When Addison turns his attention from religious or moral truth to the condition of society, his favorite device is the character sketch. The traditional Theophrastian character described a social type by heaping generalized qualities of appearance and thought upon him in a somewhat helter-skelter manner. Addison, while depicting a type, describes by giving localizing and particularizing characteristics, and by presenting them in dramatic situation.
Some of Addison’s best Tatlers are elaborated sketches. Tatler 155 on the Political Upholsterer, Tatler 158 on Tom Folio the Scholar, and Tatler 165 on Sir Timothy Tittle, the critic, all achieve success by creating dramatic situations in which a particularized individual exposes his own ridiculousness and that of those who think like him. Tatler 163’s account of Ned Softly, the modish poet, shows how deftly Addison could let character and action suggest rather than state the thesis of the essay.
In Tatler 163, the narrator Isaac Bickerstaff tells how the young poet-about-town Ned Softly cornered him in a coffeehouse and demanded Bickerstaff’s opinion of his latest work, “To Mira on Her Incomparable Poem.” More in love with his own verse than with the young lady to whom it is written, Ned Softly insists on reading the poem line by line, commenting on his literary skill, and demanding Bickerstaff’s reaction. Not wishing to offend, Bickerstaff replies neutrally or ambiguously; Softly interprets all remarks to his own advantage. With exquisite skill Addison lets the would-be poet reveal the superficiality of his art and the pretentiousness of his claims:But now we come to the last, which sums up the whole matter. “For ah! it wounds me like his dart.” Pray, how do you like that ah! doth it make not a pretty figure in the place? Ah!—it looks as if I felt the dart, and cried out at being pricked with it. “For ah! it wounds me like his dart.” My friend Dick Easy (continued he) assured me, he would rather have written that ah! than to have been the author of the Aeneid.
Bickerstaff hardly gets a word in edgewise, but that is part of Addison’s point and method. Tatler 163 is the stuff of which the comedy of manners is made: revelation of social character by dialogue and dramatization. Tatlers like these indicate how, in the eighteenth century, fiction was gradually adopting one of the stage’s most delightful methods of representation.
The possibility of dramatized presentation of particularized social types seems to underlie Addison and Steele’s conception of the Spectator Club, from which Spectator essays supposedly come. Addison described Mr. Spectator in the first issue of the new series as an eccentric character who observes the whole London world from the Haymarket to the Exchange, but who is so shy that he never speaks in public. Richard Steele described the other members of the club in the second Spectator: the country squire Roger de Coverley, the merchant Sir Andrew Freeport, the witty rake Will Honeycomb, and others. Such varied and particularized types, arranged in the dramatic situation of the club, certainly gave Addison and Steele the same material with which later authors would build the novel. Addison and Steele, however, left undeveloped most of the literary possibilities of their material with the one exception of Roger de Coverley, whom they made one of the most memorable characters of English literature.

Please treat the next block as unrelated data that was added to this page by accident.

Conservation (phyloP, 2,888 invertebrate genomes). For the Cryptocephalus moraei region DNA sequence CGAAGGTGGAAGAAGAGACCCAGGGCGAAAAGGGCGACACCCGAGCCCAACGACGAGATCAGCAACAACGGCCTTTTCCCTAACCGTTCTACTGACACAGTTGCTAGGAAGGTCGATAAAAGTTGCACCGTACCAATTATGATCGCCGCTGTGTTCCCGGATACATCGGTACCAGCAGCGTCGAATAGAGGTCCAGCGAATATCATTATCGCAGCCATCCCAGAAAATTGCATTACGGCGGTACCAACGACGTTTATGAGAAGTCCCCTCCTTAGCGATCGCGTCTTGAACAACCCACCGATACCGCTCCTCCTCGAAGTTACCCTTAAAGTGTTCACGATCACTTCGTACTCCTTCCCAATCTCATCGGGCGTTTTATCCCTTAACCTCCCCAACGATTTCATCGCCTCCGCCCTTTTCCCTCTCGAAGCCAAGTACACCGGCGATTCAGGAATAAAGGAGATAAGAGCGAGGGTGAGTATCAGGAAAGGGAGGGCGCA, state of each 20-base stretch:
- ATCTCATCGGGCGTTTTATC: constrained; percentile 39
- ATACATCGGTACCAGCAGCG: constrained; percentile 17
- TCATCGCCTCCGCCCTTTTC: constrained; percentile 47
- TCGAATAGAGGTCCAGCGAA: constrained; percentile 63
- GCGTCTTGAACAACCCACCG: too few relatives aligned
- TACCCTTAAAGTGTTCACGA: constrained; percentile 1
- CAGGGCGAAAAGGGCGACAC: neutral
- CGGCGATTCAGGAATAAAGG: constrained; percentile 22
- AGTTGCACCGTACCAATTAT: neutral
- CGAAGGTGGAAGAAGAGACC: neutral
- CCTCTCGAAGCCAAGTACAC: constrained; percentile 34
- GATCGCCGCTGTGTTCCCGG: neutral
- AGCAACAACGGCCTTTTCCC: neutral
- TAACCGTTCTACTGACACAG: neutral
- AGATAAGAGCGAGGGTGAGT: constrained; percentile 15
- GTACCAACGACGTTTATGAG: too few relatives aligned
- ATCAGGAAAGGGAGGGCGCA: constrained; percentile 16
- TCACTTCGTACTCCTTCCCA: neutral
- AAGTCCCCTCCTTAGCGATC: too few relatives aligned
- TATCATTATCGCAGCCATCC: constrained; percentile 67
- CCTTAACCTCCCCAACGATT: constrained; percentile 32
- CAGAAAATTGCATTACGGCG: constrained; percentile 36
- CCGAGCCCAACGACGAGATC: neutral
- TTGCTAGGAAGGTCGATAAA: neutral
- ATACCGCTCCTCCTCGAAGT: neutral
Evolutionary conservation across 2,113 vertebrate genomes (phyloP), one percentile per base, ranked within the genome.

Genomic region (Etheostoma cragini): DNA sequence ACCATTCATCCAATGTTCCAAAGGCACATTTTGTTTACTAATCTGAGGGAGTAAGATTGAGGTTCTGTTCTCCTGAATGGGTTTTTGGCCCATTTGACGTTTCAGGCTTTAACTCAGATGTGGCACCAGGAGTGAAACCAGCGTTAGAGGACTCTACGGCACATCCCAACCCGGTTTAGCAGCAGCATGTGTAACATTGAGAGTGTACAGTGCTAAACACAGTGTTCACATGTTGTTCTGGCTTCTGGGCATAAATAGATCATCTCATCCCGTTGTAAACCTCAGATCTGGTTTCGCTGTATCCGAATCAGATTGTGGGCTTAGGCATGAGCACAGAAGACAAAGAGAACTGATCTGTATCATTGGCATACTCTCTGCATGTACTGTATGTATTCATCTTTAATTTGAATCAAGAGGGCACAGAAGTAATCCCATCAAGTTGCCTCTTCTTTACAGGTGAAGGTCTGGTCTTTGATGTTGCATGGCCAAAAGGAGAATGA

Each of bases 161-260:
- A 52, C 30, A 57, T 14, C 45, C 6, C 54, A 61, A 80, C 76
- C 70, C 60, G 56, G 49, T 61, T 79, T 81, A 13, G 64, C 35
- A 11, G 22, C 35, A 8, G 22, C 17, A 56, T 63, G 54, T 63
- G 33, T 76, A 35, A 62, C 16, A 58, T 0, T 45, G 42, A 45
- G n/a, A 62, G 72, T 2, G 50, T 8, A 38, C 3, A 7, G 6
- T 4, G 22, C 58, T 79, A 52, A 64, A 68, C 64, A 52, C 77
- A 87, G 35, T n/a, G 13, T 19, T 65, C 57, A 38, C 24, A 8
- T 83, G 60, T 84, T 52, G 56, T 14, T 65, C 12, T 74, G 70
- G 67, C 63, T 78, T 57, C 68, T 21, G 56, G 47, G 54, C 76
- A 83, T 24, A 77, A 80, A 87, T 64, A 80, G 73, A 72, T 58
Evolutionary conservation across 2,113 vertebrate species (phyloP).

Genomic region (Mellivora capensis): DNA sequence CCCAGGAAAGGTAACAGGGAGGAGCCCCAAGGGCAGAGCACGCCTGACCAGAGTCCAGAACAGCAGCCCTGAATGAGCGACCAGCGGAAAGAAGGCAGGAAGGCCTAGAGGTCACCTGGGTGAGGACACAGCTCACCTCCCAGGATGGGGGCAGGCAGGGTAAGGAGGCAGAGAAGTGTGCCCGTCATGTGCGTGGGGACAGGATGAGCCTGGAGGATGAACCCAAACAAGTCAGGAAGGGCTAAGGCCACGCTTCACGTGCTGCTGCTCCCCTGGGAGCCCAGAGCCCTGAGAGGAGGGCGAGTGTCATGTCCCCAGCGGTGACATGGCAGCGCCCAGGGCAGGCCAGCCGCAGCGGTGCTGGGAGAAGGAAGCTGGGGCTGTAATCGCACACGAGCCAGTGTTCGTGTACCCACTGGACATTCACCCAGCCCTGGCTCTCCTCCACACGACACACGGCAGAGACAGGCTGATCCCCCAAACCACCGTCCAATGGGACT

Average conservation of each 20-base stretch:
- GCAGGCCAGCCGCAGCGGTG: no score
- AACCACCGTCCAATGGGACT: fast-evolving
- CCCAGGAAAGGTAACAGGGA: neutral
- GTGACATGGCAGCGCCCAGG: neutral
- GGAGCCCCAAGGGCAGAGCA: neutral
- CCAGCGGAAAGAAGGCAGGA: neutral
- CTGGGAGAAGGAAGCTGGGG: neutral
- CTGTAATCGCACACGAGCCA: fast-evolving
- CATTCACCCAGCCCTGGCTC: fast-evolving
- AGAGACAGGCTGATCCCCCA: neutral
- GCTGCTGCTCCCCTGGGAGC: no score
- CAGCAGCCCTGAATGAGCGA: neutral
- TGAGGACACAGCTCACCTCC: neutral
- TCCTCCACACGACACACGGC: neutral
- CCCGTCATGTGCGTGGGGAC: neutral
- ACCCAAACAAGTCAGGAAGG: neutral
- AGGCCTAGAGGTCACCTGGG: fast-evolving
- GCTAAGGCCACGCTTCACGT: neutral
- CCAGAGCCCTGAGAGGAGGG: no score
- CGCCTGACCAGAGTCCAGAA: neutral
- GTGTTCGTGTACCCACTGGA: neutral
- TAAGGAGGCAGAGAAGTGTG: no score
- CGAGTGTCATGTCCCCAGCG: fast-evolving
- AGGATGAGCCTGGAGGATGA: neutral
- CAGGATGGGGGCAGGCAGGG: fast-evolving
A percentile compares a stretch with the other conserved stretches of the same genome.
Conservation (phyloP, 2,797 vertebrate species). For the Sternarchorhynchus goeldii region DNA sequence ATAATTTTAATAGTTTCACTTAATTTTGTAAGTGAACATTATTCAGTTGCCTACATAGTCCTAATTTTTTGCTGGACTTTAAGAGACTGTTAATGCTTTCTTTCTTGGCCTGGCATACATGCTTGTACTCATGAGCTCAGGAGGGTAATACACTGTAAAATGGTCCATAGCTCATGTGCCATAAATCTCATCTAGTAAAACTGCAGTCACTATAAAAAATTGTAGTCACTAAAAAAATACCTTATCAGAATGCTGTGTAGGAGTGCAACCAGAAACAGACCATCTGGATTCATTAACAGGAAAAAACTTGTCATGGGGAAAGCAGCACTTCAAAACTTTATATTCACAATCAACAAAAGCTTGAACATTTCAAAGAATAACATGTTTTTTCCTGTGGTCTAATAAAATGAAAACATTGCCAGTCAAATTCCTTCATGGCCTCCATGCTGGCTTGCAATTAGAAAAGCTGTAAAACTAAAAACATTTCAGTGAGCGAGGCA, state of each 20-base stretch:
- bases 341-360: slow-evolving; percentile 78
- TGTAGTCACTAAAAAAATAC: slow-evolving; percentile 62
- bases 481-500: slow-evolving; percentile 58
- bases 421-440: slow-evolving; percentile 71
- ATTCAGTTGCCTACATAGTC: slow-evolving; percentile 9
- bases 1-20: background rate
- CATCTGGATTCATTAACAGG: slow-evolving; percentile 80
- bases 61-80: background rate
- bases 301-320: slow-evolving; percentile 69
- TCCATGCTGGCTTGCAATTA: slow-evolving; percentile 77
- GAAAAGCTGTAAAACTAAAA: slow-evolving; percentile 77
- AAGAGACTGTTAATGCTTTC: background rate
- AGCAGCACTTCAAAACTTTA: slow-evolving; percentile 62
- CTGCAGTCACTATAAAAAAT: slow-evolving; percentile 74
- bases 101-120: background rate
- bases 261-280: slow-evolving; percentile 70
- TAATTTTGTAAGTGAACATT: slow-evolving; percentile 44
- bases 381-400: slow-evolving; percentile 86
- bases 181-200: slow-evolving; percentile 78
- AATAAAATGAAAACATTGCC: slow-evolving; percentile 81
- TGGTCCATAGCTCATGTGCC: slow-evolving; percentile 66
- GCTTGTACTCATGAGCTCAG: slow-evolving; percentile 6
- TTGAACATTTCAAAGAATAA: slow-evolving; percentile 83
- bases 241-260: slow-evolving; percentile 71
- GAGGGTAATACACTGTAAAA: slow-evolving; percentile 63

Sir Roger de Coverley
Like most other things in The Spectator, the character of Sir Roger de Coverley had a didactic purpose. He was intended to represent the class of country squires who constituted a powerful economic and political force in England, a force which Addison and Steele judged reactionary and unchanging. In a long series of essays (Spectators 106-130), Mr. Spectator visited Sir Roger’s country seat and had an opportunity to comment on various aspects of the squire’s life: his relationship with servants and tenants, his ability to manage an estate, and his administration of justice in the country. From all these episodes, Mr. Spectator was to have drawn some useful lessons for other men of property and responsibility.
The Sir Roger whom they intended to tease and use as a vehicle for giving advice, however, took on a life of his own and became lovable. The reader learned through Mr. Spectator how Sir Roger behaved at church, how a “perverse widow” threw him over, and how the values and principles of his ancestors shaped him. The reader also learned little things about Sir Roger: what he liked to eat, the jokes he liked to make concerning Mr. Spectator’s familiarity with chickens and ducks, instances of his generosity to tenants. The new attitude is especially evident in the later Spectators when Sir Roger comes back to the city. Mr. Spectator describes him less to teach a lesson and more for the sheer fun of showing off a friend whom he loves.
Two things testify to the reality Sir Roger assumed in the imaginations of author and readers alike. Before Addison and Steele ended The Spectator, Addison wrote a moving account of the club’s learning that Sir Roger had died; he could not let the series end without rounding off Sir Roger’s life. Since the eighteenth century, the essays in which Sir Roger appears have often been removed from the numbered sequence of essays that masks their continuity and printed together as “The de Coverley papers.”